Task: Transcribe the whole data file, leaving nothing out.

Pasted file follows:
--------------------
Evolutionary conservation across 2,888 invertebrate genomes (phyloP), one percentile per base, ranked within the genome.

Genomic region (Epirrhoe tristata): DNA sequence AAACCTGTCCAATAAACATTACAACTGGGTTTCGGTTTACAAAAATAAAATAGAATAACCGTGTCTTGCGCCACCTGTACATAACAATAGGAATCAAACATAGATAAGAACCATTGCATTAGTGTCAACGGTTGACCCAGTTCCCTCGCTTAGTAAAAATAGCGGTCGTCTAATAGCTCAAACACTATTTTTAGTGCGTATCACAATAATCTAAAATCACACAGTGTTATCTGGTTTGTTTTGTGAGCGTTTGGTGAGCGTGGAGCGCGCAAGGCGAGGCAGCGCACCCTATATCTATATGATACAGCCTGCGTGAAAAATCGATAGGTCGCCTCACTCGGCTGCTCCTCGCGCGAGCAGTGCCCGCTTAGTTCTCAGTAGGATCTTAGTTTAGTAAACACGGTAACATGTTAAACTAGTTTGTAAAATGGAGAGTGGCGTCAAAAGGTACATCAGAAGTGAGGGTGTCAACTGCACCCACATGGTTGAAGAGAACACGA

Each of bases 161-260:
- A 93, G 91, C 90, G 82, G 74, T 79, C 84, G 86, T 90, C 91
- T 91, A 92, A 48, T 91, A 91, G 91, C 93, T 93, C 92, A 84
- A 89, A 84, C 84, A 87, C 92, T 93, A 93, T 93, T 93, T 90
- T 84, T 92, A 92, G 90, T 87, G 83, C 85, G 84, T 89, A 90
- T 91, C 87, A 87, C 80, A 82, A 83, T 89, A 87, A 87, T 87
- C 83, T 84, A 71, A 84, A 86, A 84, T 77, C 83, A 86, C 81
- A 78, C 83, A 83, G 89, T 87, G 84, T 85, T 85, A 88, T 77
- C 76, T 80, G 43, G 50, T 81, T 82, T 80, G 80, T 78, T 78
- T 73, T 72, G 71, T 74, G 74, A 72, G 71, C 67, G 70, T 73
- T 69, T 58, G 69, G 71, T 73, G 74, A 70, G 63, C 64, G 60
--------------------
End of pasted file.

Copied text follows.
Evolutionary conservation across 2,888 invertebrate genomes (phyloP), one percentile per base, ranked within the genome.

Genomic region (Epirrhoe tristata): DNA sequence AAACCTGTCCAATAAACATTACAACTGGGTTTCGGTTTACAAAAATAAAATAGAATAACCGTGTCTTGCGCCACCTGTACATAACAATAGGAATCAAACATAGATAAGAACCATTGCATTAGTGTCAACGGTTGACCCAGTTCCCTCGCTTAGTAAAAATAGCGGTCGTCTAATAGCTCAAACACTATTTTTAGTGCGTATCACAATAATCTAAAATCACACAGTGTTATCTGGTTTGTTTTGTGAGCGTTTGGTGAGCGTGGAGCGCGCAAGGCGAGGCAGCGCACCCTATATCTATATGATACAGCCTGCGTGAAAAATCGATAGGTCGCCTCACTCGGCTGCTCCTCGCGCGAGCAGTGCCCGCTTAGTTCTCAGTAGGATCTTAGTTTAGTAAACACGGTAACATGTTAAACTAGTTTGTAAAATGGAGAGTGGCGTCAAAAGGTACATCAGAAGTGAGGGTGTCAACTGCACCCACATGGTTGAAGAGAACACGA

Each of bases 161-260:
- A 93, G 91, C 90, G 82, G 74, T 79, C 84, G 86, T 90, C 91
- T 91, A 92, A 48, T 91, A 91, G 91, C 93, T 93, C 92, A 84
- A 89, A 84, C 84, A 87, C 92, T 93, A 93, T 93, T 93, T 90
- T 84, T 92, A 92, G 90, T 87, G 83, C 85, G 84, T 89, A 90
- T 91, C 87, A 87, C 80, A 82, A 83, T 89, A 87, A 87, T 87
- C 83, T 84, A 71, A 84, A 86, A 84, T 77, C 83, A 86, C 81
- A 78, C 83, A 83, G 89, T 87, G 84, T 85, T 85, A 88, T 77
- C 76, T 80, G 43, G 50, T 81, T 82, T 80, G 80, T 78, T 78
- T 73, T 72, G 71, T 74, G 74, A 72, G 71, C 67, G 70, T 73
- T 69, T 58, G 69, G 71, T 73, G 74, A 70, G 63, C 64, G 60